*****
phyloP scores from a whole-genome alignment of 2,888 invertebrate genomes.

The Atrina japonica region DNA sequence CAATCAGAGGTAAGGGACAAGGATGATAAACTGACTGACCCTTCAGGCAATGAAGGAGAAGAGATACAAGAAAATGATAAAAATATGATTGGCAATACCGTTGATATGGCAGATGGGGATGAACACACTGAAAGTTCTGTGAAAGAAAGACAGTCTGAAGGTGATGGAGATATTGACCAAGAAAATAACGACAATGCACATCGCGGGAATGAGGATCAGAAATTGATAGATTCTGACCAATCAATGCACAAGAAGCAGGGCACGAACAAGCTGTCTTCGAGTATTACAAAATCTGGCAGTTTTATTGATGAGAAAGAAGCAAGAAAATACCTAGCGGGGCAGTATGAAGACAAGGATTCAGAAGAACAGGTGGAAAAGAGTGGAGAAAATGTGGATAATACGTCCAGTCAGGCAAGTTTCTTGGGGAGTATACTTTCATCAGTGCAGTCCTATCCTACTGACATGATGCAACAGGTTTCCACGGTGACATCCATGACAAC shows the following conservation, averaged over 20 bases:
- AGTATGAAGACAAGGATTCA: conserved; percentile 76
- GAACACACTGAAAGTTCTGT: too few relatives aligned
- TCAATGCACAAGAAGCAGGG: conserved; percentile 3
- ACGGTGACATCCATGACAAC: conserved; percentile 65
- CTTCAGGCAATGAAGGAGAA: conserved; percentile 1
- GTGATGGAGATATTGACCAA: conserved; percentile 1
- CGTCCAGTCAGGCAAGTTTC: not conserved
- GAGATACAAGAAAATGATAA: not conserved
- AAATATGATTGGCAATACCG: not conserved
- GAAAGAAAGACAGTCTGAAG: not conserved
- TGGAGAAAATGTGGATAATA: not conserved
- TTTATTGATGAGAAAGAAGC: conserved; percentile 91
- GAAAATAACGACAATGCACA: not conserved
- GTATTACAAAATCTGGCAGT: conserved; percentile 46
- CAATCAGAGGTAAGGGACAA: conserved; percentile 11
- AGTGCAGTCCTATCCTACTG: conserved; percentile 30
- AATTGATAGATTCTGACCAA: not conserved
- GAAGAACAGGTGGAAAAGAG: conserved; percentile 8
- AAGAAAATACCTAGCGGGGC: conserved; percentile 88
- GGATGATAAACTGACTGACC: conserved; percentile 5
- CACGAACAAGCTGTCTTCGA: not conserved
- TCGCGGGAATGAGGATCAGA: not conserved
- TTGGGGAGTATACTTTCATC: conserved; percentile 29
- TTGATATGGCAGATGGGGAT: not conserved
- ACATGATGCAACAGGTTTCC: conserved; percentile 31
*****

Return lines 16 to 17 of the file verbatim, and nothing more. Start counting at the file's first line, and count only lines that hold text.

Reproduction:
- GTATTACAAAATCTGGCAGT: conserved; percentile 46
- CAATCAGAGGTAAGGGACAA: conserved; percentile 11